One of the strongest talks about mindful politics that I’ve heard came from Kyosho Valorie Beer Sensei, a Zen teacher and Buddhist priest affiliated with the San Francisco Zen Center. Kyosho Sensei gave a talk about Right View and Politics at the Sacramento Buddhist Meditation Group and elsewhere that I appreciate very much. She gave the talk both as someone who had (has?) misgivings about the 2016 election results and as someone who cares deeply about responding to the results – and her reaction to it – in an appropriate and unbiased manner.
Another important voice worth mentioning here is Brad Warner Sensei. Brad is a bit of an anti-establishment type fellow and is one of the strongest and most underrated public voices in American Zen today (for a whole number of reasons way beyond this post). While he is not a Trump supporter – and repeats this often in his YouTube videos and blog posts – he is highly critical of the politicization of Buddhism and Zen and the polarization and inhospitability of Dharma centers to folks holding more conservative political beliefs or who disagree with the “establishment” in some way (see here, here and here for recent examples).
In one YouTube video published a couple of weeks ago, Brad Warner speaks about the popularity of Buddhism “in the United States as it exists today [a]s part of the entertainment business much more than it is part of the religion business.” He suggests that perhaps the appeal to what is popular and “sexy” might be part of the reason behind a monolithic political reality.
It is not at all lost on me that the Buddha of history 2,500 years ago acted in ways which brought upon political change. As Soshin Bruce Jewell Sensei, one of the Zen teachers and priests at the Fresno Zen Center, often speaks about, the Buddha’s decision to welcome members of all castes into his community – including those who were (are) considered untouchable – was an important and deeply political and meaningful act.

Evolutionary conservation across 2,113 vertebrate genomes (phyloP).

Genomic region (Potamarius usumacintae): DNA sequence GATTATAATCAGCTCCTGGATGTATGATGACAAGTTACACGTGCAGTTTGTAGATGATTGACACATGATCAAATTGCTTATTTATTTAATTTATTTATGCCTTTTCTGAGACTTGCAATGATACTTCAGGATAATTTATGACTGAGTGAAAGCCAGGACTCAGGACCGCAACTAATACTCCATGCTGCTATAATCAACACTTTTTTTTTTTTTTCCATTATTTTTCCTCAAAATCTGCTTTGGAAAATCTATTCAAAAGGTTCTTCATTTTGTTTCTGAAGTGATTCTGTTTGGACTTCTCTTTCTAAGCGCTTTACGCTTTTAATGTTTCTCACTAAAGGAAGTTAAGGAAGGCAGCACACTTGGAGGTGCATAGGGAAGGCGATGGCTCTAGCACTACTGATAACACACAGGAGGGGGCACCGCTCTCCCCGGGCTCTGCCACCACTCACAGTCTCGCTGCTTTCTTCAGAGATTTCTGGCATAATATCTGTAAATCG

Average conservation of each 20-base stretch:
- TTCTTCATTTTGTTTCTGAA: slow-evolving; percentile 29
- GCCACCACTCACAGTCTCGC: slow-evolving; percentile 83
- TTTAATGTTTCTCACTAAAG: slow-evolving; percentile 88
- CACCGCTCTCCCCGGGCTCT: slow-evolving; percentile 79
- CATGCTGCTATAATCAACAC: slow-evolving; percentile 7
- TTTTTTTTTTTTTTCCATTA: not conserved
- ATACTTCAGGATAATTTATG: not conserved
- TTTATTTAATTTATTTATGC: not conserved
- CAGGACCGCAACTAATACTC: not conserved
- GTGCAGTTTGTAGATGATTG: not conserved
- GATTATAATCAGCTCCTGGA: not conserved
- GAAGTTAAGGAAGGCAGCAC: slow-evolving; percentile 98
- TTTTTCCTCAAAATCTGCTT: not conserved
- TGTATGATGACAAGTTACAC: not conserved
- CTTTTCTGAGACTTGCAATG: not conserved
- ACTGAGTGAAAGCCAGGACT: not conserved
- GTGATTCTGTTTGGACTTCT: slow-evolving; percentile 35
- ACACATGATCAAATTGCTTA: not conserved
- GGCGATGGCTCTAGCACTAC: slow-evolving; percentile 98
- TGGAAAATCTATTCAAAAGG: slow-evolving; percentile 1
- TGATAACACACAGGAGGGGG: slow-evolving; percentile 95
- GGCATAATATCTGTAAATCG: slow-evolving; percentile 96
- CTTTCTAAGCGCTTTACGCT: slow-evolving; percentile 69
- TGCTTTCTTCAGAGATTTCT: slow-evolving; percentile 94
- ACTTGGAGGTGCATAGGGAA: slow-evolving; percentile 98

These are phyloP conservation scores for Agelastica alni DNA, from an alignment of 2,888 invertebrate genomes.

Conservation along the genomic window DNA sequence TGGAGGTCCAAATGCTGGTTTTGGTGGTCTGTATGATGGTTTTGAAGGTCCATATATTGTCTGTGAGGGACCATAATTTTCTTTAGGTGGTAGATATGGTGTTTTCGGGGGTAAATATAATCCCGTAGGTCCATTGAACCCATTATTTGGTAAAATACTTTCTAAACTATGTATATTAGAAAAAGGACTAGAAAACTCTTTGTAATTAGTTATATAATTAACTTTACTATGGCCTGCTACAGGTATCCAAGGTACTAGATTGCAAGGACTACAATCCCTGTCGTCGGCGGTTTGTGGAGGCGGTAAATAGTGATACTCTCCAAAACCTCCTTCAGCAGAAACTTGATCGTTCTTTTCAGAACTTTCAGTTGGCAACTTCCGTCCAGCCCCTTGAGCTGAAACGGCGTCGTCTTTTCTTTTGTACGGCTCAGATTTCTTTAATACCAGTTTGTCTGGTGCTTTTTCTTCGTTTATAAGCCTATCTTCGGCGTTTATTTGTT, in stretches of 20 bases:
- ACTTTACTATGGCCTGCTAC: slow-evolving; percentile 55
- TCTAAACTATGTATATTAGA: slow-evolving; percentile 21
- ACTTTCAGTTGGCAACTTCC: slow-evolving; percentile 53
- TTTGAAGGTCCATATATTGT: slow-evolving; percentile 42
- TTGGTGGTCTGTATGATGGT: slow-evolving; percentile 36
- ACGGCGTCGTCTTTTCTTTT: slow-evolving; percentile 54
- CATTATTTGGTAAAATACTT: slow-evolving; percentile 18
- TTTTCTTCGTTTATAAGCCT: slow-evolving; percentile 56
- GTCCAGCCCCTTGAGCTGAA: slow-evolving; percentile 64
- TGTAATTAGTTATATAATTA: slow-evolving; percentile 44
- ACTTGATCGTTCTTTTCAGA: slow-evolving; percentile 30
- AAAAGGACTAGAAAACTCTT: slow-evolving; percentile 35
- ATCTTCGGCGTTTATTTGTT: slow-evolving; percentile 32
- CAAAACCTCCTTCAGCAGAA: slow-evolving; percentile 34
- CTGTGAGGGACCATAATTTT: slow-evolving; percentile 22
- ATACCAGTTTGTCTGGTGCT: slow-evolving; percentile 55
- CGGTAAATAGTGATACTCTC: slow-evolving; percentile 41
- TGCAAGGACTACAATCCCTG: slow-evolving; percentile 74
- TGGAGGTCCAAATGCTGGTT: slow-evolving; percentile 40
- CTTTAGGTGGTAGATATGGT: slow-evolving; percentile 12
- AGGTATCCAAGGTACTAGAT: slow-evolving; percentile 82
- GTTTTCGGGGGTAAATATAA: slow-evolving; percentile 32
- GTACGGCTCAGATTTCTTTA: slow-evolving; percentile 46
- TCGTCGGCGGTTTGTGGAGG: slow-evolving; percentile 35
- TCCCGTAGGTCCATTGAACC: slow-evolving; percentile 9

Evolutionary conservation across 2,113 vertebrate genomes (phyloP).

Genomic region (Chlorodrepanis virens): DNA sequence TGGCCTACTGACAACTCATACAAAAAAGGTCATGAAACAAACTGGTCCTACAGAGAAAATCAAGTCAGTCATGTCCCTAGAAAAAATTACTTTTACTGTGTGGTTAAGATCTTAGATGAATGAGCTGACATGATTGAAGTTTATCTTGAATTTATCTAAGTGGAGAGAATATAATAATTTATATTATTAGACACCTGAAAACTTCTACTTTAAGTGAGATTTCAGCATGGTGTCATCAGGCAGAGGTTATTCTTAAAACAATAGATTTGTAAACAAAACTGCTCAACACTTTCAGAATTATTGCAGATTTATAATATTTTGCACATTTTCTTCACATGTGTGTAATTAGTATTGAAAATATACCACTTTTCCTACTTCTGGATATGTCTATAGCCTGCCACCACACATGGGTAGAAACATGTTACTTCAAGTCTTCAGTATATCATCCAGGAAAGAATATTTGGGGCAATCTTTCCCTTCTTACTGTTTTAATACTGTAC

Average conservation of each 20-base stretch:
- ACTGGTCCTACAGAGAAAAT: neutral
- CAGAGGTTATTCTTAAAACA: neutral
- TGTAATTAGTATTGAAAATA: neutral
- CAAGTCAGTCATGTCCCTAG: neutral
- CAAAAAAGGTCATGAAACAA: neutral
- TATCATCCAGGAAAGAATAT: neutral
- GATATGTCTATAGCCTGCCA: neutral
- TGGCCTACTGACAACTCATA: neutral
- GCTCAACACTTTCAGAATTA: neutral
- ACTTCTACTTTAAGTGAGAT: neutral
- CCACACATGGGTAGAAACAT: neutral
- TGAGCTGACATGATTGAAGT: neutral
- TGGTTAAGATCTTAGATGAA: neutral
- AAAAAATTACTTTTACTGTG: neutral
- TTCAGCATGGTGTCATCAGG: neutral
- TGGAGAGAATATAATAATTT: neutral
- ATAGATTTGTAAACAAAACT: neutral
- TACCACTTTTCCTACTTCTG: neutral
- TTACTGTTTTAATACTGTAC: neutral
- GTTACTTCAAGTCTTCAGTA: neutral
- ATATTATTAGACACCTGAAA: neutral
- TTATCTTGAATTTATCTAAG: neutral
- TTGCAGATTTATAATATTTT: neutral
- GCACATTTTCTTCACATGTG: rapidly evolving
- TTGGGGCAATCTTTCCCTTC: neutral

I agree with this, though embodying one’s values in one’s life and in one’s community is extremely important but different than an overtly political act, such as organizing political rallies, speaking out against specific political candidates or office holders, let alone requiring that community members hold, maintain, and “fight” for specific political beliefs and opinions in order to maintain membership as part of the community’s ethical requirements and standards and the tacit threat if not agreed to or not done.
The Work of Spirituality Revisited
For many reasons, the Western, “convert” Buddhist community has been politically active and biased toward a leftist progressive bent. In part, this tendency to be on the left side of the political spectrum is understandable, as Buddhism, and Zen in particular, came to identify on these shores as a countercultural movement following the Second World War in opposition to the war in Vietnam.
As I had mentioned in my previous post, the Engaged Buddhist movement developed in the 1950s and 1960s and has been solidifying since then. With the mindfulness movement that began in the 1980s and 1990s and rapid popularization and proliferation of things mindfulness since then, mindfulness has enculturated Western Buddhism to a large degree and shifted meditation even one step further – or removed – to seek and gain reputability as an empirically validated – and medical(ized) – treatment for such things as depression, anxiety, racism, and a whole host of other psychological and societal maladies.
So, what is the “work” of spirituality?